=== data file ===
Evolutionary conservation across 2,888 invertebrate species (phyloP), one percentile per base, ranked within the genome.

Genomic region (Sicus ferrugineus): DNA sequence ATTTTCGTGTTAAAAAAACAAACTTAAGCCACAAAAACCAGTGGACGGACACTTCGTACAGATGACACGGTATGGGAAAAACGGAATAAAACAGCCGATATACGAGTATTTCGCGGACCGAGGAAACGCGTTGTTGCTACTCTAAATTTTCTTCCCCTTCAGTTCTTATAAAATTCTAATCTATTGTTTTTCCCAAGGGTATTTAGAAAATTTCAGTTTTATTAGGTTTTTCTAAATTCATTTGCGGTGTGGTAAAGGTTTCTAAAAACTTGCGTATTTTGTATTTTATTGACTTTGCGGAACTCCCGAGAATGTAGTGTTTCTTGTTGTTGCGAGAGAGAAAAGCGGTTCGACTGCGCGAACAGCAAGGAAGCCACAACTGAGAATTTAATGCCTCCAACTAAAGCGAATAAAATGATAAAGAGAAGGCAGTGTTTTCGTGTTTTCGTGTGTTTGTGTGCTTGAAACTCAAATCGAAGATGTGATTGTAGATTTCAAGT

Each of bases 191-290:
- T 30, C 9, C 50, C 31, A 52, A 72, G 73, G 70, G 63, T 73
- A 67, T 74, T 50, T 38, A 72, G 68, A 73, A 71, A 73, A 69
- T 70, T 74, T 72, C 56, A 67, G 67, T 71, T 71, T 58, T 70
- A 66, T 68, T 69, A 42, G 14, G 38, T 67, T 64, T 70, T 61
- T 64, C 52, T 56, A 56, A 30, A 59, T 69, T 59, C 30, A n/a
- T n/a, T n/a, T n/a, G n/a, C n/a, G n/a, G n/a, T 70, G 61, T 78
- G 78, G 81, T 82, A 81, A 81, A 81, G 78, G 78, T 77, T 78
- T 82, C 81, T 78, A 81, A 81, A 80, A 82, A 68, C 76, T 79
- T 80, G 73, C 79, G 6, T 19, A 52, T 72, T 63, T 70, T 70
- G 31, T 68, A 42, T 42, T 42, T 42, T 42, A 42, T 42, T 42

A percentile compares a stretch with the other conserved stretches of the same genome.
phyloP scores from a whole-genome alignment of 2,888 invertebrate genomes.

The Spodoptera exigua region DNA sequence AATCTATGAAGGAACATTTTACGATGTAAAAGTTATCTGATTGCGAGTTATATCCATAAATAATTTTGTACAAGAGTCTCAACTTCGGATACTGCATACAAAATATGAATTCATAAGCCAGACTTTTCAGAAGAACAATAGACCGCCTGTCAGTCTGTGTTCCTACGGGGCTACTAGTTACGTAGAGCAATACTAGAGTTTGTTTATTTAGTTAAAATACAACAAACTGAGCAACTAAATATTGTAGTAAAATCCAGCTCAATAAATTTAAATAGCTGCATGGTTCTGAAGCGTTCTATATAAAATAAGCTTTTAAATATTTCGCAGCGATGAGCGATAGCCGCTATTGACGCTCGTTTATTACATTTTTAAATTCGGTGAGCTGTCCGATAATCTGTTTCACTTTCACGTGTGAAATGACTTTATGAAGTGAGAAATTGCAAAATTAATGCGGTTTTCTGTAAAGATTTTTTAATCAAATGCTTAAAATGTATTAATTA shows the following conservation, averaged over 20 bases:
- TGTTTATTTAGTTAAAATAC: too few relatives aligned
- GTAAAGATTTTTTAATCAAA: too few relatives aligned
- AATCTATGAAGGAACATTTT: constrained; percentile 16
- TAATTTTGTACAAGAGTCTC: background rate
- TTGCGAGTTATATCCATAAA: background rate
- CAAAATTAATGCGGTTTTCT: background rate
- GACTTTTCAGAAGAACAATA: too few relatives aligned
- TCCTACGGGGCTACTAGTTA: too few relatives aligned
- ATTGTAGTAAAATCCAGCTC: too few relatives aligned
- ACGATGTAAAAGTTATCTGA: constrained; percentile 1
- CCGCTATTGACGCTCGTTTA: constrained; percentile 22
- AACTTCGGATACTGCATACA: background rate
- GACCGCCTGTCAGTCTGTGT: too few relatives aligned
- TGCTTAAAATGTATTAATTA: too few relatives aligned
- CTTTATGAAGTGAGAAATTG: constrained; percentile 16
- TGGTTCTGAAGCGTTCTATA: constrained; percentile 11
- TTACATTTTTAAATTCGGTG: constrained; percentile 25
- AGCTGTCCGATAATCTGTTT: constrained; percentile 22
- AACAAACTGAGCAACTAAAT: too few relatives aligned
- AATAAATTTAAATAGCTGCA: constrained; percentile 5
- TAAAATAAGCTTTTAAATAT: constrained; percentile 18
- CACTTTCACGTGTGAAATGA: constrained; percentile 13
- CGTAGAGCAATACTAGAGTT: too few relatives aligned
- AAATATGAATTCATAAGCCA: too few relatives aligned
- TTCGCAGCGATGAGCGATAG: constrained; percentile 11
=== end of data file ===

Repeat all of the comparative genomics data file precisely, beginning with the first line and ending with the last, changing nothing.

Evolutionary conservation across 2,888 invertebrate species (phyloP), one percentile per base, ranked within the genome.

Genomic region (Sicus ferrugineus): DNA sequence ATTTTCGTGTTAAAAAAACAAACTTAAGCCACAAAAACCAGTGGACGGACACTTCGTACAGATGACACGGTATGGGAAAAACGGAATAAAACAGCCGATATACGAGTATTTCGCGGACCGAGGAAACGCGTTGTTGCTACTCTAAATTTTCTTCCCCTTCAGTTCTTATAAAATTCTAATCTATTGTTTTTCCCAAGGGTATTTAGAAAATTTCAGTTTTATTAGGTTTTTCTAAATTCATTTGCGGTGTGGTAAAGGTTTCTAAAAACTTGCGTATTTTGTATTTTATTGACTTTGCGGAACTCCCGAGAATGTAGTGTTTCTTGTTGTTGCGAGAGAGAAAAGCGGTTCGACTGCGCGAACAGCAAGGAAGCCACAACTGAGAATTTAATGCCTCCAACTAAAGCGAATAAAATGATAAAGAGAAGGCAGTGTTTTCGTGTTTTCGTGTGTTTGTGTGCTTGAAACTCAAATCGAAGATGTGATTGTAGATTTCAAGT

Each of bases 191-290:
- T 30, C 9, C 50, C 31, A 52, A 72, G 73, G 70, G 63, T 73
- A 67, T 74, T 50, T 38, A 72, G 68, A 73, A 71, A 73, A 69
- T 70, T 74, T 72, C 56, A 67, G 67, T 71, T 71, T 58, T 70
- A 66, T 68, T 69, A 42, G 14, G 38, T 67, T 64, T 70, T 61
- T 64, C 52, T 56, A 56, A 30, A 59, T 69, T 59, C 30, A n/a
- T n/a, T n/a, T n/a, G n/a, C n/a, G n/a, G n/a, T 70, G 61, T 78
- G 78, G 81, T 82, A 81, A 81, A 81, G 78, G 78, T 77, T 78
- T 82, C 81, T 78, A 81, A 81, A 80, A 82, A 68, C 76, T 79
- T 80, G 73, C 79, G 6, T 19, A 52, T 72, T 63, T 70, T 70
- G 31, T 68, A 42, T 42, T 42, T 42, T 42, A 42, T 42, T 42

A percentile compares a stretch with the other conserved stretches of the same genome.
phyloP scores from a whole-genome alignment of 2,888 invertebrate genomes.

The Spodoptera exigua region DNA sequence AATCTATGAAGGAACATTTTACGATGTAAAAGTTATCTGATTGCGAGTTATATCCATAAATAATTTTGTACAAGAGTCTCAACTTCGGATACTGCATACAAAATATGAATTCATAAGCCAGACTTTTCAGAAGAACAATAGACCGCCTGTCAGTCTGTGTTCCTACGGGGCTACTAGTTACGTAGAGCAATACTAGAGTTTGTTTATTTAGTTAAAATACAACAAACTGAGCAACTAAATATTGTAGTAAAATCCAGCTCAATAAATTTAAATAGCTGCATGGTTCTGAAGCGTTCTATATAAAATAAGCTTTTAAATATTTCGCAGCGATGAGCGATAGCCGCTATTGACGCTCGTTTATTACATTTTTAAATTCGGTGAGCTGTCCGATAATCTGTTTCACTTTCACGTGTGAAATGACTTTATGAAGTGAGAAATTGCAAAATTAATGCGGTTTTCTGTAAAGATTTTTTAATCAAATGCTTAAAATGTATTAATTA shows the following conservation, averaged over 20 bases:
- TGTTTATTTAGTTAAAATAC: too few relatives aligned
- GTAAAGATTTTTTAATCAAA: too few relatives aligned
- AATCTATGAAGGAACATTTT: constrained; percentile 16
- TAATTTTGTACAAGAGTCTC: background rate
- TTGCGAGTTATATCCATAAA: background rate
- CAAAATTAATGCGGTTTTCT: background rate
- GACTTTTCAGAAGAACAATA: too few relatives aligned
- TCCTACGGGGCTACTAGTTA: too few relatives aligned
- ATTGTAGTAAAATCCAGCTC: too few relatives aligned
- ACGATGTAAAAGTTATCTGA: constrained; percentile 1
- CCGCTATTGACGCTCGTTTA: constrained; percentile 22
- AACTTCGGATACTGCATACA: background rate
- GACCGCCTGTCAGTCTGTGT: too few relatives aligned
- TGCTTAAAATGTATTAATTA: too few relatives aligned
- CTTTATGAAGTGAGAAATTG: constrained; percentile 16
- TGGTTCTGAAGCGTTCTATA: constrained; percentile 11
- TTACATTTTTAAATTCGGTG: constrained; percentile 25
- AGCTGTCCGATAATCTGTTT: constrained; percentile 22
- AACAAACTGAGCAACTAAAT: too few relatives aligned
- AATAAATTTAAATAGCTGCA: constrained; percentile 5
- TAAAATAAGCTTTTAAATAT: constrained; percentile 18
- CACTTTCACGTGTGAAATGA: constrained; percentile 13
- CGTAGAGCAATACTAGAGTT: too few relatives aligned
- AAATATGAATTCATAAGCCA: too few relatives aligned
- TTCGCAGCGATGAGCGATAG: constrained; percentile 11